“What are your sustainable options?” was the echo around the room at LuxePack last month.
As Mintel noted in its January 2019 report, “The current focus for zero-waste packaging solutions is on exploring new, post-consumer recycled (PCR) materials, and achieving a luxurious look while still being sustainable.” They add: “There is an opportunity for BPC brands to address the zero-waste packaging movement with creativity to differentiate from the competition.” But what are the opportunities, and what is the impact of current packaging solutions on both the environment and business? Here’s our deep dive into what we learned at the show:
1. Packaging Suppliers Are Innovating In Response To Demand
Eco-minded consumers are quick to know stats and facts about plastic: a plastic bottle takes 450 years to biodegrade; large plastics break down and become microplastics, which could add toxins to the oceans; mismanaged plastic contributes to even more waste entering oceans and landfills. From mass to prestige brands and everything in between, product developers in skin care and cosmetics are looking for different ways to approach green packaging. And while packaging suppliers are offering options that can be positioned as eco-friendly, the packaging experts we spoke with were quick to say there is no perfectly sustainable option right now — especially for smaller brands who require stock packaging and can’t afford custom development. For now, much of the “how” and “how much” is being put on brands.
2. Popular Options: Bioplastic & Sugar Cane
The most common sustainable-positioned packaging option we saw for skin care tubes was a bioplastic made from sugar cane. The carbon footprint of a sugarcane tube is less than that of a conventional PE (polyethylene) tube, which is a major win for eco-minded brands and their consumers. But there are certain drawbacks. For one, it isn’t biodegradable, so after use, the tube will likely meet a similar fate as the plastic it’s intended to replace. We get it, many consumers are crying out for anything but plastic, but as Beauty Packaging has noted in the past, sugar cane bioplastic “reduces fossil fuel usage, but can negatively impact food and water security and is functionally still a plastic.” Plus, though the tube itself may be recyclable, oftentimes the other components —like the cap and pump — are not. Since consumer awareness on what can and cannot be recycled is pretty low, brands need to do a major education overhaul to make sure their green packaging choice has an impact, and to take their sustainability promise beyond a marketing tactic.
3. Recycled Ingredients & Ocean Plastics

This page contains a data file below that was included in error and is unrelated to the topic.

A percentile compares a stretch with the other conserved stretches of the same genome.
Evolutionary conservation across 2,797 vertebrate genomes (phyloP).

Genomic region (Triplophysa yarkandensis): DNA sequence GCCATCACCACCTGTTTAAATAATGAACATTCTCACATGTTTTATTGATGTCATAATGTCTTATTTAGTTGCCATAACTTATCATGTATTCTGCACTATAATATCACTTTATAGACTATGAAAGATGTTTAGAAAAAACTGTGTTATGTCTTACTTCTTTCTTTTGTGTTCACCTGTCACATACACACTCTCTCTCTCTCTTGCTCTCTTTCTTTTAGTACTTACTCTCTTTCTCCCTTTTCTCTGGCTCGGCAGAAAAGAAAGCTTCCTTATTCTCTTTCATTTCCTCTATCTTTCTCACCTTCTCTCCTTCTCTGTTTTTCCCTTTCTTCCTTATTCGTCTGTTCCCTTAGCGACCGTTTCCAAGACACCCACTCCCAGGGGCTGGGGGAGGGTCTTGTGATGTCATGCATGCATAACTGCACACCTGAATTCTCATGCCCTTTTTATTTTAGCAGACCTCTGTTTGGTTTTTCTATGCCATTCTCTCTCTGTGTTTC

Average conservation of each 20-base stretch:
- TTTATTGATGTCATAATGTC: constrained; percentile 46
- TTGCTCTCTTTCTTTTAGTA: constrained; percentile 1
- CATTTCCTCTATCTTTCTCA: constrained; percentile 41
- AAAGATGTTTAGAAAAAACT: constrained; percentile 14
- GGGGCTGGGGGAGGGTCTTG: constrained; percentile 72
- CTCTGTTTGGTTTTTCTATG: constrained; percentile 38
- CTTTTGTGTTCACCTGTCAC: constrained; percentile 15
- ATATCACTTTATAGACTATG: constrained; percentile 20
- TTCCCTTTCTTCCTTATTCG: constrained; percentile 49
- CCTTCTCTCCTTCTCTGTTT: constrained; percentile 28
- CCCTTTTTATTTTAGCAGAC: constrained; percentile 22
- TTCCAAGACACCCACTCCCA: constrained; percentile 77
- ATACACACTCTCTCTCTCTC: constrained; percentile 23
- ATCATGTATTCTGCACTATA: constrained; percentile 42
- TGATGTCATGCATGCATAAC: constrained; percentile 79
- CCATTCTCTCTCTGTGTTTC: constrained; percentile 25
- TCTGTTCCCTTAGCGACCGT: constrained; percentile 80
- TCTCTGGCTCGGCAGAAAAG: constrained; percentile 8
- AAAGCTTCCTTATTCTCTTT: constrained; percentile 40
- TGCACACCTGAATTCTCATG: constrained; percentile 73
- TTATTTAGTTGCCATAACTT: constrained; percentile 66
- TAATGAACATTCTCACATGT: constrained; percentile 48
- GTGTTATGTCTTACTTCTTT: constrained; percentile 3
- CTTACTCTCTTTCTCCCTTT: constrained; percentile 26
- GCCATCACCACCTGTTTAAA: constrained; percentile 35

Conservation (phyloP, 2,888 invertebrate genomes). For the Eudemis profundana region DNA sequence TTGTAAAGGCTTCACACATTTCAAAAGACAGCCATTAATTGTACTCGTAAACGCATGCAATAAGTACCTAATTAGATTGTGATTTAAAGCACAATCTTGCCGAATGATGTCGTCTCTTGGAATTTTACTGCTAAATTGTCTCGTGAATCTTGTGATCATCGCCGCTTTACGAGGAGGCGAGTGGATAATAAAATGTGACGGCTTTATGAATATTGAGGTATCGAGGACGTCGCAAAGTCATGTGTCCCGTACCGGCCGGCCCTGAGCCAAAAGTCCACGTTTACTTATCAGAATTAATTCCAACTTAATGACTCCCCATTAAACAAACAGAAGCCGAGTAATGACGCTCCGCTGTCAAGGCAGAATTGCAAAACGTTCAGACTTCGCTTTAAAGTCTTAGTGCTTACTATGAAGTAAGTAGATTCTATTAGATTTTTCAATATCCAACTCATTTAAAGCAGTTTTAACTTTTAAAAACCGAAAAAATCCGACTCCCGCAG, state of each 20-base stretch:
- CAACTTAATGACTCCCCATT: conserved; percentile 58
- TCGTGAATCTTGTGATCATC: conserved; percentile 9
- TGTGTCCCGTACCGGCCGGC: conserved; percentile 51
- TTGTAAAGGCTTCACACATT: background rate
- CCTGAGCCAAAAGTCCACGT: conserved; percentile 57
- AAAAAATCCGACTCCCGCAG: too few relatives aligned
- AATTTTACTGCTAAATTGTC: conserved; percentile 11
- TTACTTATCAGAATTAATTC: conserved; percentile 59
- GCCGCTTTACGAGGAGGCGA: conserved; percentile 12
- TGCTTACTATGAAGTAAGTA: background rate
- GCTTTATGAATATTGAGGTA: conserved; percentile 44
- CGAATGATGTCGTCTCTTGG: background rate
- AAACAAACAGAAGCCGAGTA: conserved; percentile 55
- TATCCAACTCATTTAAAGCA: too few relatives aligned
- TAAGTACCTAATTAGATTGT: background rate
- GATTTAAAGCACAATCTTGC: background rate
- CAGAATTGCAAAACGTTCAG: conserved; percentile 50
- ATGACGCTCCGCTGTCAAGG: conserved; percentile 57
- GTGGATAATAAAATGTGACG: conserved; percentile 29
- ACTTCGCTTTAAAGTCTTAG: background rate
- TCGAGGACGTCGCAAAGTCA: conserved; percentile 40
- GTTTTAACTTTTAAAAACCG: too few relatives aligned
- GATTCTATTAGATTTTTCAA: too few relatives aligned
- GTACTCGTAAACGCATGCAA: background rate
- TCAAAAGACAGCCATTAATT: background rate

Another thing we saw a lot of was the use of PCR materials — specifically ocean plastics. This hits home with the increasing number of consumers who are concerned about ocean plastics and has the added benefit of reducing the production of new plastics. We saw recycled plastics used in bags as well as product packaging like tubes, and some vendors offered both tubes and caps made from recycled materials. The downfall: these are typically discarded in the same way as standard PE (polyethylene) tubes.
4. The Lowdown On Recyclable Packaging
Some mono-layer (i.e., single layer) plastic packaging is recyclable, because it doesn’t have adhesive and decorative layers that are on most beauty products. But mono-layer packaging isn’t ideal for all types of products or for all brands. Recycling guidelines differ by location, and since many products cannot be recycled in their entirety, brands need to work to restore consumer faith in a cosmetics recycling program. An example of this is the Terracycle program, which had 27,575 participating locations and 12,212,416 units of waste recycled at the time this blog post was written on May 22, 2019.
5. Reusable via Refillable Packaging
brands (and suppliers) in the premium space are taking a more nuanced view of sustainability and seeking out products that will effectively make consumers waste less. Some of these products are refillable, while others are elegant and design-driven so consumers will want to repurpose them. In the cosmetics space, we saw this in the lip and eye categories, which readily lend themselves to a refillable product concept, and to having both a single-use inner component and a refillable outer pack.
Looking Towards A Sustainable Future
Mintel’s report, “Imaginative solutions for zero-waste packaging” notes that “[i]n the quest for plastic alternatives, new ideas are emerging in the field of biomaterials that present new possibilities for future beauty packaging.” We have a long way to go as an industry, but the more that brands, consumers, and contract manufacturers ask for sustainable solutions, we’re sure to see zero-waste options in the future. In the meantime, brands have to do their own research and decide where their priorities lie — and remember to ask the tough questions along the way.
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